In the introduction to his film, Bill Plympton says that he hopes the audience has a sense of humor. Unfortunately, if the audience does have a sense of humor, they probably won’t like his new film, Hitler’s Folly.
Structured like a mockumentary, Hitler’s Folly stands in direct contrast to the rest of Plympton’s films. Plympton is a two-time Academy Award nominated animator. The movies that he makes are animations. Hitler’s Folly is not an animation. It is a mockumentary that attempts to ask the question of ‘What would have happened if Hitler had gotten into art school?’ The realistic answer is that he wouldn’t have gotten into politics, however the movie creates an alternate reality where Hitler wasn’t trying to take over the world – he was just trying to secure distribution rights to his new film.
At one point in Hitler’s Folly, there is a comparison made to The Producers. The movie takes place through the eyes of Josh (Dana Ashbrook), a character-vehicle who is making a documentary about the real story of Hitler while Nazis bang on his door. Josh is regretting making this documentary, and laments that no one ever bothered Mel Brooks, referring to “Springtime for Hitler”. The only difference is that The Producers didn’t take “Springtime for Hitler” seriously. Hitler’s Folly is like an hour-long version of “Springtime for Hitler”, except that there’s no fun, cleverness or opportunity for cross-cutting.
Occasionally, there are a few chuckles, but by and large the movie thinks it is a lot funnier than it actually is. At its best, Hitler’s Folly is a little cute. At its worst, Hitler’s Folly is downright worrying. The film would be a lot more effective if it were making fun of Hitler, or creating some new, interesting arc. Instead, the movie makes Hitler a comic book nerd – only the film is made from the perspective of a comic book nerd. It is sympathetic to Hitler, and focuses its energy on trying to poke fun at the film industry… with limited success. Hitler’s Folly seems desperate to explain that it’s not offensive, it’s society that’s gone too PC. Unfortunately, this argument doesn’t exactly work when the movie isn’t even telling any jokes.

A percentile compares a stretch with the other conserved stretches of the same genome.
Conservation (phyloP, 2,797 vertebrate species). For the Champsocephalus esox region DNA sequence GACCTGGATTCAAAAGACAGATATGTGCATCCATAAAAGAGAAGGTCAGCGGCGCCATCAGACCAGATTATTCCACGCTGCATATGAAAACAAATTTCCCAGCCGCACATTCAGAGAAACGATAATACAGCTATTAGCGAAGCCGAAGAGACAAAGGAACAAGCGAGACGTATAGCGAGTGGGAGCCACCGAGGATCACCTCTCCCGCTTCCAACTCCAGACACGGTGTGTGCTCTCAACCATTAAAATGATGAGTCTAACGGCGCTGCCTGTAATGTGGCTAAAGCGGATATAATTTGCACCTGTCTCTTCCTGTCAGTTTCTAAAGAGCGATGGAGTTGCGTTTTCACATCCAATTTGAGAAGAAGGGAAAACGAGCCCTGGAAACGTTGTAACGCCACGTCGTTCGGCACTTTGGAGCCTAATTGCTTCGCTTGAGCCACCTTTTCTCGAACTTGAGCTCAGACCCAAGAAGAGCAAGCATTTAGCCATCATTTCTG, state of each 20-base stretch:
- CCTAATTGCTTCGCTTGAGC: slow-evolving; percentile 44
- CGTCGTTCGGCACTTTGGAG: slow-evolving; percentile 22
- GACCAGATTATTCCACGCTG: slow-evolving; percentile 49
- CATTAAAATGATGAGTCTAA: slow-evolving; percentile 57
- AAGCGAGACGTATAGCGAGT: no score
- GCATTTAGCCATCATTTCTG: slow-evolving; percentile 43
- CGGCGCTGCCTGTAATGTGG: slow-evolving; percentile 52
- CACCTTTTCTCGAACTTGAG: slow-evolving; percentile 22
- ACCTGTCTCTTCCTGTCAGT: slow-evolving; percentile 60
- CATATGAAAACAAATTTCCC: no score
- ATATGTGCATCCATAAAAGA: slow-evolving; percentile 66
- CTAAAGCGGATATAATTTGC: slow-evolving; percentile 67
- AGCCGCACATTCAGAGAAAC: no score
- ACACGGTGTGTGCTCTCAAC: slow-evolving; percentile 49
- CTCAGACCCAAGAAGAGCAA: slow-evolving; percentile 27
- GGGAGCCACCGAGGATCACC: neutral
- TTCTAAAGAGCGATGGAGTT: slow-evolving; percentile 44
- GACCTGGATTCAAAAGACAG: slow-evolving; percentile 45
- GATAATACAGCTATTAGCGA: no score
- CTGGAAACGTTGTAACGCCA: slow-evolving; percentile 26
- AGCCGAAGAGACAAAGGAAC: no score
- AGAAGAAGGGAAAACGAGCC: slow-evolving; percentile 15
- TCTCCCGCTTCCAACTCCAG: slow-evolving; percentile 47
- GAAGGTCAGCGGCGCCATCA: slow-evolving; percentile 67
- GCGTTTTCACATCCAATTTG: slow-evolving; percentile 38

One of the most obvious flaws of the film is that it relies too much on narration and not enough on animation. Bill Plympton is a legendary animator, but there is hardly any animation in Hitler’s Folly (despite the Walt Disney comparison it is trying to make). Given the movie’s current state, almost any restructuring of the film would be an improvement, and it would be interesting if the movie spent less time trying to forge a coexistent reality and more time actually delivering on its premise.
This becomes especially clear when the reenactments and fake interviews get started. Some of them look like they took time and effort, and they feel out of place considering the film’s haphazard vehicle. This creates a strange disconnect, and the movie ends up feeling like a random assortment of strange ideas.
Hitler’s Folly was released for free on YouTube by Plympton. This is probably because it is so out of his wheelhouse, and feels more like an experiment than something he put a lot of effort into. Plympton says in both the intro and outro to the film that Hollywood would never make this movie. Perhaps that’s not a bad thing. Sometimes, it’s important to have someone to say ‘no’.